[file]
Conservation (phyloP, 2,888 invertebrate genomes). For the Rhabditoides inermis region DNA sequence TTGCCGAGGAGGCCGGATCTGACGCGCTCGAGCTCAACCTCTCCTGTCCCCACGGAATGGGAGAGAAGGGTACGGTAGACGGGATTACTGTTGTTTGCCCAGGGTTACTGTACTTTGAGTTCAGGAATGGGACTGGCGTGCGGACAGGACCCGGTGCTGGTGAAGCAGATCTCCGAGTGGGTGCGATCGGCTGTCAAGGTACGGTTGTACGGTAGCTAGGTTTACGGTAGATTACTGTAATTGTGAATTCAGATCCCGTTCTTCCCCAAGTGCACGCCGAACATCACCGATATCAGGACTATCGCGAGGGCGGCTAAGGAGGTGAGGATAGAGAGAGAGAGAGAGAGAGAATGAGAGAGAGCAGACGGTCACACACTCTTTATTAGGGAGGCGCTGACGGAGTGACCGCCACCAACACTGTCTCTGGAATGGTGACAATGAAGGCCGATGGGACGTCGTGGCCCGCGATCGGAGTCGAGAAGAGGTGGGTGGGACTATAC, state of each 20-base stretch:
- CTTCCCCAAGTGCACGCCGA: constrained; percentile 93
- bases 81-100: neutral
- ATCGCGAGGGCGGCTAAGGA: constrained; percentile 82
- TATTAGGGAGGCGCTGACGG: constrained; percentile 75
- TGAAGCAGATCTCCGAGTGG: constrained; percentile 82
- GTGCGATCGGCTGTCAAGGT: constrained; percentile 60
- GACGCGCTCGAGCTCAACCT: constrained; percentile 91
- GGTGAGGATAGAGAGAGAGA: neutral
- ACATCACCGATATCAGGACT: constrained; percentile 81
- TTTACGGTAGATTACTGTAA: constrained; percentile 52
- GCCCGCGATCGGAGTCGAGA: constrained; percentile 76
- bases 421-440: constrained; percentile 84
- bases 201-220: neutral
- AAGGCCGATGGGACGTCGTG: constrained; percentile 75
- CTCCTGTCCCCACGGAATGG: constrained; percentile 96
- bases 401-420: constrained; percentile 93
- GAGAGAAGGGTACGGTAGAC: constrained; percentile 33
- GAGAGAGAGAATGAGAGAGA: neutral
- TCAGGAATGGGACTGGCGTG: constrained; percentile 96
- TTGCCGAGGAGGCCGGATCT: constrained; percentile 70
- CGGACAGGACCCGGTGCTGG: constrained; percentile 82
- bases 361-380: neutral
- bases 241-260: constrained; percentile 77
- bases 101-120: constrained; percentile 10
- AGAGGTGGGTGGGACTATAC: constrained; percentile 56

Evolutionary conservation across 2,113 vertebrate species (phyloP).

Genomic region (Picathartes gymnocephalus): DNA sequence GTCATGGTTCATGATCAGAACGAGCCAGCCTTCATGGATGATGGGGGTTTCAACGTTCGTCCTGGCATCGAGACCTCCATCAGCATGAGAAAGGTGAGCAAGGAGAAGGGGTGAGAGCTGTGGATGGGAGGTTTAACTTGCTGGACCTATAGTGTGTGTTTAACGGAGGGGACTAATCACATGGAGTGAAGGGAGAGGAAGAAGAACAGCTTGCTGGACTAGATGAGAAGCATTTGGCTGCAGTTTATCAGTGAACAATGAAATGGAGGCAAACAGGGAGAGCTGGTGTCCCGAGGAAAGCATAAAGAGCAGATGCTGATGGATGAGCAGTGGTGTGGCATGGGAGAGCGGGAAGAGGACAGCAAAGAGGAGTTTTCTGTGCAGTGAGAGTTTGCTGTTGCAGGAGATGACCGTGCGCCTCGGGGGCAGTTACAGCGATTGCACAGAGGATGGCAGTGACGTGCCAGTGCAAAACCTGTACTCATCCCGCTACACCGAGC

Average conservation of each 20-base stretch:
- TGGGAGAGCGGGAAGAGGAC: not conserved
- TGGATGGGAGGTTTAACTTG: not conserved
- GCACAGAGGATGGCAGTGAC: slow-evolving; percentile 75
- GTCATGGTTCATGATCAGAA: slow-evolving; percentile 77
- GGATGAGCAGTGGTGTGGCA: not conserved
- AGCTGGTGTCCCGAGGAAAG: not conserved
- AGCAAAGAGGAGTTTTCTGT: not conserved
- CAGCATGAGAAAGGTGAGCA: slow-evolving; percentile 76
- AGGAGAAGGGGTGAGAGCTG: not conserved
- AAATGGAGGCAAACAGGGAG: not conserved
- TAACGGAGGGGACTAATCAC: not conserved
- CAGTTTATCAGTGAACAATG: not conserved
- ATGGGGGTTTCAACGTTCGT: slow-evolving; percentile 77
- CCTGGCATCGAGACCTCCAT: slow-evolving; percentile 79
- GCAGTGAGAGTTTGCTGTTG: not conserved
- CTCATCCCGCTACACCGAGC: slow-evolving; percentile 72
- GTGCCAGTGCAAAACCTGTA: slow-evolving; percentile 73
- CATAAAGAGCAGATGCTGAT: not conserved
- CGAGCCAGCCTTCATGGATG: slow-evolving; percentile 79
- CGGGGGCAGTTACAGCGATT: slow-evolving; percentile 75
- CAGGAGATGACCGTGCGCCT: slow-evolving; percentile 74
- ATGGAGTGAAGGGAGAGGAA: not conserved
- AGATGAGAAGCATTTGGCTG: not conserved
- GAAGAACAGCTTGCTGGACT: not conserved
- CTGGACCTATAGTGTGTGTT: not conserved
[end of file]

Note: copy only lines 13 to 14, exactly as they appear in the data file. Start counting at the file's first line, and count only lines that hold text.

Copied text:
- bases 421-440: constrained; percentile 84
- bases 201-220: neutral